Over the past 3 weeks we’ve been exploring Photoshop Masks and how they can help us in digital scrapbooking.

This tutorial will provide an overview of general techniques. For specifics, such as how to apply a mask, please review our previous tutorials:

Masking with the Gradient Tool     PDF     You Tube

Stretching your Digi-Stash using Layer Masks     PDF     You Tube

Using Layer Masks in Photoshop     PDF     You Tube

Today let’s look at 4 different ways to Stretch your Digi-Stash using Photoshop Masking Techniques and/or Photo Clipping Masks.

1. Photo Clipping Masks are great tools that allow us to quickly and easily cause one layer to take the shape of another layer.  Very often we will see photos clipped to Photo Clipping Masks.  Below is an example of a photo clipped to one of my Garden Masks.


Sometimes we might need to tweak a mask, depending upon the photo we are using. In the image above,  I don’t like the positioning of my photo where the butterfly is. A brown branch and the top of the photo itself is showing at the top of the butterfly wings. Moving the photo around in the mask didn’t solve the problem, so modifying the mask was the next step.

I applied a clipping mask to the photo mask, chose a soft-edged brush, and painted away the butterfly.

By using this technique to modify photo masks, you can use them over and over again, without ever having them look the same!



2. Modifying a Mask by adding to it is also a great option when working with certain photographs.  In the image below, I have clipped a photo of my grandson Owen to my Garden Mask 3.  I would prefer not to see the few little “blobs” (transparent areas of the mask) on his forehead.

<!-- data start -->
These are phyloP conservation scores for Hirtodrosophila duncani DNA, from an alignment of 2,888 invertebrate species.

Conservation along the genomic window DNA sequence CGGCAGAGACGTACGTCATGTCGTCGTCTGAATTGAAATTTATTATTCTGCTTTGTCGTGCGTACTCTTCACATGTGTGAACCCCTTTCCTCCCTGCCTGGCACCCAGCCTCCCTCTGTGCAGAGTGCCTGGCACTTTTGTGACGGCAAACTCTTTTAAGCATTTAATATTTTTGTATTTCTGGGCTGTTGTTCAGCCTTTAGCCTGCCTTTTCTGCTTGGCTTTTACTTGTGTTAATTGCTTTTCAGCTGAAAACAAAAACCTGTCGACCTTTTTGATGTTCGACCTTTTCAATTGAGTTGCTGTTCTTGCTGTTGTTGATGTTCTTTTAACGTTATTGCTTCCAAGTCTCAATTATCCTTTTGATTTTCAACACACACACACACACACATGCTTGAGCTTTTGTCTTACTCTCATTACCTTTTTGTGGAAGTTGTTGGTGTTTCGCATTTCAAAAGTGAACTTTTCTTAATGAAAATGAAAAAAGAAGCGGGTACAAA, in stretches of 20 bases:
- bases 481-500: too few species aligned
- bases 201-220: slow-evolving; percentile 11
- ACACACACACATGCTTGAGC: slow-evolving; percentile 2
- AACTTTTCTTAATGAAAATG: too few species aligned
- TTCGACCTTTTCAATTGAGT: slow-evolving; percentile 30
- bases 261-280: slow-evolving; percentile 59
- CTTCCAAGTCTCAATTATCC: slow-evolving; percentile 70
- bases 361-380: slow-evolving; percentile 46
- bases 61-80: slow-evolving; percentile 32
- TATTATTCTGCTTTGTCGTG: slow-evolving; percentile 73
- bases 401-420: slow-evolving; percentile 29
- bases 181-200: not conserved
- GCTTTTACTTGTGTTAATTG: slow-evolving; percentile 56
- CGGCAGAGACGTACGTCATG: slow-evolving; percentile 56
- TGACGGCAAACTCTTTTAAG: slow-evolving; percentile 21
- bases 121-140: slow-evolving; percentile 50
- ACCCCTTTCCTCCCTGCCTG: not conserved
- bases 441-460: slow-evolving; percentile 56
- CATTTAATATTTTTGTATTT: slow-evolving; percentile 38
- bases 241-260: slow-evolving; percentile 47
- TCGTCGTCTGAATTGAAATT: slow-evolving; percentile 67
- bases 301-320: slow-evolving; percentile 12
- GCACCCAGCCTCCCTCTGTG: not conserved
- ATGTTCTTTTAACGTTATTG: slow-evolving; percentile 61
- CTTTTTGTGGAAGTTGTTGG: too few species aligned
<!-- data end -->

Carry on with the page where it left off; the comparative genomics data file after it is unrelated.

In this case it is a simple matter of grabbing a brush, choosing a color from the color picker (here I chose black to match the mask), and painting in the areas of the mask that I didn’t want to see.  To make it easy, I made the photo layer invisible, and brushed away the obvious “blobs.”


 I then clipped the photo to the mask (for visibility), and making sure my mask layer was selected, brushed over the finer scratches that were visible on Owen’s face, removing those also.


3. Blend a Photo Mask into a background paper.

Who says we have to use Photo Masks as they are intended? Let’s think outside the box!

Norma, a member of my creative team,  placed Mask #3 on a background paper and changed the mask Blend Mode to Overlay.  She was using the Mask as a “design element” on her page, rather than as a clipping mask.


Here is her final layout (Kits used: Scenic Route, The Long Road Home):


4.  Use only part of a Photo Clipping Mask to create a border design. This works better with some masks than others, but experiment and see what you can come up with! Norma flipped  this Masks – Garden #3 to take advantage of the designs on the left side.


She stretched the flipped mask to 12″ in height, and positioned it on the left side of her background paper.  Norma next clipped her photograph to her newly created mask-border.  She used the original mask in the body of her layout, to create this stunning page. (Kit used: Rocky Mountain Dreams).


Masks.  I love them! Photoshop Masking Techniques and Photo Masks!  We can get soooo much more out of our digi-supplies with using these tools and our imagination!  Just look at the 3 different looks Norma achieved using the same mask!

I created a sampler for you to try some of these techniques on.  Just click the image below to download.


I hope you have found this series on masking helpful.

What should we talk about next? I welcome your suggestions! Just leave them in the Comment area at the bottom of this post!

If you would like to keep this tutorial on your computer for easy reference, you may download a PDF here.